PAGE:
A hilarious,yet deadly accurate portrayal of inept dysfunction in both school and show biz, this is an undiscovered gem waiting in the wings for its closeup. Protagonist Lenny is a wisecracking Long Islander who, upon moving to southern California, gives himself five years to succeed as a Hollywood writer. Thus the barrage of clever witty pop-culture based one liners; Lenny can't resist poking fun at members of the club he wants so desperately to join. But they won't let him in yet, so to pay the bills he puts his bachelor's degree to use and accepts a position as a substitute teacher.
One could imagine a filmed version of this story as a hybrid of "The Blackboard Jungle" and "Fast Times at Ridgemont High". And like those two classroom classics, "No One's Even Bleeding",is poignantly,richly, evocative of its own era, in this case, the second half of the Reagan-Bush eighties, a time when the cringe-inducing, hollow slogan of futility,"No Child Left Behind" virtually guaranteed that unprecedented numbers of young people would soon be forever left behind.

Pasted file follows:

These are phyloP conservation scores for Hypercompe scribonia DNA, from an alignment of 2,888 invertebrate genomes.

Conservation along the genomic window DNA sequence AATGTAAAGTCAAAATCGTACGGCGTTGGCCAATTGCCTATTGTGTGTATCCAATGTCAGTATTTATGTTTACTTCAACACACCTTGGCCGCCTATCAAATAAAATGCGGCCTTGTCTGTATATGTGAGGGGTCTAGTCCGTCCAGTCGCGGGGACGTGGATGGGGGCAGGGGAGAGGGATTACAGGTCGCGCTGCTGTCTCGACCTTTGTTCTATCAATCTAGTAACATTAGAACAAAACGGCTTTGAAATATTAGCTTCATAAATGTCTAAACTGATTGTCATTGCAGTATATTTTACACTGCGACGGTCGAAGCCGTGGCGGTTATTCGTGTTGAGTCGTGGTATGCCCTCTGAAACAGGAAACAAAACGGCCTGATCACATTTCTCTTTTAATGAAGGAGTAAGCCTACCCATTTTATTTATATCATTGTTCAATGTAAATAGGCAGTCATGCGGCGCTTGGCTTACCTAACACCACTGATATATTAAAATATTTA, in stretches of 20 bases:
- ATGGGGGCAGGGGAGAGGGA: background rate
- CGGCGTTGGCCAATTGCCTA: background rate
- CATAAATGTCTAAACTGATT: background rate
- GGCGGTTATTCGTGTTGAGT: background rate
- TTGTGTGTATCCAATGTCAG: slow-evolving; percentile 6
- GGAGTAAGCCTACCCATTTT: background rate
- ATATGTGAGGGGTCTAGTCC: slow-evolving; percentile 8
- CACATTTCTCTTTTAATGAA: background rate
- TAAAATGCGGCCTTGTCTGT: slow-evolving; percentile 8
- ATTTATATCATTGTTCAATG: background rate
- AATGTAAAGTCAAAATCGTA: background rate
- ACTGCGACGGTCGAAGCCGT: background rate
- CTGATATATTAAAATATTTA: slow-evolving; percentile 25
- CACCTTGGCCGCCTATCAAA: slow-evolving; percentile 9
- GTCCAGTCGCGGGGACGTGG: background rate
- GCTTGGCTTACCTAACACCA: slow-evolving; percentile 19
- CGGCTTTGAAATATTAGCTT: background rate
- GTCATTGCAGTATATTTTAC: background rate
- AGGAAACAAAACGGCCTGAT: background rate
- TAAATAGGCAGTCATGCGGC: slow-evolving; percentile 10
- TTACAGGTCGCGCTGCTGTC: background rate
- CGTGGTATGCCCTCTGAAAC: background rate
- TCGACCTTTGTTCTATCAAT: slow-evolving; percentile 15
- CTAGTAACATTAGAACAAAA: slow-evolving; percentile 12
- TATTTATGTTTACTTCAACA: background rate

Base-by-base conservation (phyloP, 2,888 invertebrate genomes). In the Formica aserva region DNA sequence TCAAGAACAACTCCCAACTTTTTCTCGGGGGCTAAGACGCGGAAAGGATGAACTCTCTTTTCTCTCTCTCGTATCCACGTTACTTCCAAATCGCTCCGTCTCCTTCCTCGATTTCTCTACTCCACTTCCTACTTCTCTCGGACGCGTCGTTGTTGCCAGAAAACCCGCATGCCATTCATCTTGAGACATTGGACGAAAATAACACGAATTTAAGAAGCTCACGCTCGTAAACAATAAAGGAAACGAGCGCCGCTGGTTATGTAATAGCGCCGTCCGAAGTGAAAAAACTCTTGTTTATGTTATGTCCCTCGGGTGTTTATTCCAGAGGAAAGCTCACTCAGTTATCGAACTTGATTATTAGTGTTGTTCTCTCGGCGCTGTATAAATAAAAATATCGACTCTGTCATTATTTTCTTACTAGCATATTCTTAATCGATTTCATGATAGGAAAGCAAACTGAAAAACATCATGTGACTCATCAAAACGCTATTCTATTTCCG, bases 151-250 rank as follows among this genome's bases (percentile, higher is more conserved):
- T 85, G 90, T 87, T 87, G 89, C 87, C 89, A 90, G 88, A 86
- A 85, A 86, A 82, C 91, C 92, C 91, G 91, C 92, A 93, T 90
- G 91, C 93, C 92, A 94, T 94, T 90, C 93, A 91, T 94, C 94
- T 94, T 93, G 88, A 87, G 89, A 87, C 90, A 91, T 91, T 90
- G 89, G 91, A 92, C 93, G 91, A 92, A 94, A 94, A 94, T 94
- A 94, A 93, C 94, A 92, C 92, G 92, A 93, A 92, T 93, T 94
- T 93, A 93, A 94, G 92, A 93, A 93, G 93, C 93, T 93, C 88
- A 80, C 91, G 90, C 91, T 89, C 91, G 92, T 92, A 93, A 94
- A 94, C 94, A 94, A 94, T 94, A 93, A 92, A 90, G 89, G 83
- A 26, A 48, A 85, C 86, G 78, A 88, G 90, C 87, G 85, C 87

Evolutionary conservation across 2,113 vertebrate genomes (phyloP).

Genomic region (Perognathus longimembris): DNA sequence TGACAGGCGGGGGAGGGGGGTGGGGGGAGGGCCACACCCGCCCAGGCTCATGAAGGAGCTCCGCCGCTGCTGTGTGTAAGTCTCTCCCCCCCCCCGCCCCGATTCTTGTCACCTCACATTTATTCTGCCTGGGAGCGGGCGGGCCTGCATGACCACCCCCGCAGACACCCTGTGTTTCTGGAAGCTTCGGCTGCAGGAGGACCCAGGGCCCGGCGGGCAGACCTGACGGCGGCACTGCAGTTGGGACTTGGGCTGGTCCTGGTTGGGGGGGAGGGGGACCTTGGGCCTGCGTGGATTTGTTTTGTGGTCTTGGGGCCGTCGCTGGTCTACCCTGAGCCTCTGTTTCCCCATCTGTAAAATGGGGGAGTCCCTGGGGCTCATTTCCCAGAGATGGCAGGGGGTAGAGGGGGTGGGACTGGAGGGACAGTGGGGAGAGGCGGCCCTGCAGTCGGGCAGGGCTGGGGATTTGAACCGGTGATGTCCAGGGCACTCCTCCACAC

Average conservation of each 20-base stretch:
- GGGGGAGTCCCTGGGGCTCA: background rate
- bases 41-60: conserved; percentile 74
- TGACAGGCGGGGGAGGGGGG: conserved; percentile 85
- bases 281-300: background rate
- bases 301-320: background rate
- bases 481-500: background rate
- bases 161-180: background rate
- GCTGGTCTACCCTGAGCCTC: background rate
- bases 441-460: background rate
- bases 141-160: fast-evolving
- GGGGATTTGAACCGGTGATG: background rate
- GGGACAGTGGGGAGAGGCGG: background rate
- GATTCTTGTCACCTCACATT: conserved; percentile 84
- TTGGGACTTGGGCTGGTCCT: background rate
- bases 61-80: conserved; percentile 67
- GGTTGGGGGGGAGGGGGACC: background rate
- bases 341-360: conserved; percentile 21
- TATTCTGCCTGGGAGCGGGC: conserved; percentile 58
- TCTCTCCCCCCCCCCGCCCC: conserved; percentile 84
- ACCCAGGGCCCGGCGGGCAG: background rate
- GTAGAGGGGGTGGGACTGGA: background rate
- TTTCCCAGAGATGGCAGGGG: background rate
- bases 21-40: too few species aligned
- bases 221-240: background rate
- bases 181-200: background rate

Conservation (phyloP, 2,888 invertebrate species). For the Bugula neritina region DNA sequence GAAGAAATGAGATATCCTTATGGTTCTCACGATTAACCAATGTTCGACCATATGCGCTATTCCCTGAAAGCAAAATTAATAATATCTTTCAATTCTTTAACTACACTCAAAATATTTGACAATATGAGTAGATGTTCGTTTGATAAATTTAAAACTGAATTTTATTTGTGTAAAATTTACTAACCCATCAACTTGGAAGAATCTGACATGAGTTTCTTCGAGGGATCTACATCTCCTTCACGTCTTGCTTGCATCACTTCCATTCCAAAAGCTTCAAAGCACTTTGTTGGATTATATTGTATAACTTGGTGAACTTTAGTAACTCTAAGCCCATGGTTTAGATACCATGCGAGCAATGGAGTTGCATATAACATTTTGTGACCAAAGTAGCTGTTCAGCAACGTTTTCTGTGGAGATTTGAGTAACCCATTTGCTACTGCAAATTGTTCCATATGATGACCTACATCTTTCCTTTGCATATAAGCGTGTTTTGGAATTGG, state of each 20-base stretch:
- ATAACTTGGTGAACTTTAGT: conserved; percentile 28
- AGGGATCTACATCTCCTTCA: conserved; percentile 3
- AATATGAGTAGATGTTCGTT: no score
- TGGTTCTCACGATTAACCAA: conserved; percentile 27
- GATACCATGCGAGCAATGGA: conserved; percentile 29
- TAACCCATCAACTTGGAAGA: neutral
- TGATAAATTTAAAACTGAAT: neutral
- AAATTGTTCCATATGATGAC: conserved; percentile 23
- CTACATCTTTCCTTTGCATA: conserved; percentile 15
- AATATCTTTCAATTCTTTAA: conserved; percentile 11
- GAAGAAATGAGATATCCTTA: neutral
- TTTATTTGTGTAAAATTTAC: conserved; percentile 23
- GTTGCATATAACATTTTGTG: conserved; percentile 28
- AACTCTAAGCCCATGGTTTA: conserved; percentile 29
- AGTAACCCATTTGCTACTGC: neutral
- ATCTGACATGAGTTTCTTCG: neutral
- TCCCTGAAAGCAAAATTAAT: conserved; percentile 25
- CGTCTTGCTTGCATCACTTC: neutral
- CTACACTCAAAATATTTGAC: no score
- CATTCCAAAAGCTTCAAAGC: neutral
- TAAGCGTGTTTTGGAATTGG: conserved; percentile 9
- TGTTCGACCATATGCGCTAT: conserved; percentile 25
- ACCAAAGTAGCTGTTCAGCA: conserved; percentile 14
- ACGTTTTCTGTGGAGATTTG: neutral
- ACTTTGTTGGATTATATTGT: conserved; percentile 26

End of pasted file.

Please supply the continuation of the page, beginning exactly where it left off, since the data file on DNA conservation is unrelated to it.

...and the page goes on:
With blunt,direct prose that is often reminiscent of Bukowski, but with a sense of humor that is rooted in self-deprecation rather than mean-spiritedness, Lenny chronicles the beginning of the irreversible deterioration of our public school system. The result is a brutal expose of the incredible hypocrisy, pettiness, vindictiveness, and waste that permeate the hierarchies of school districts everywhere. On the bright side, Lenny has come to the ironic realization that he has grown into a somewhat responsible adult;he's suddenly aware that he's a much better person than he ever thought he could be. Mark Twain gave Huck Finn a similar epiphany. But instead of lighting out for the territory, Lenny will stay where he is and watch the empire crumble from mhis perch behind the big desk.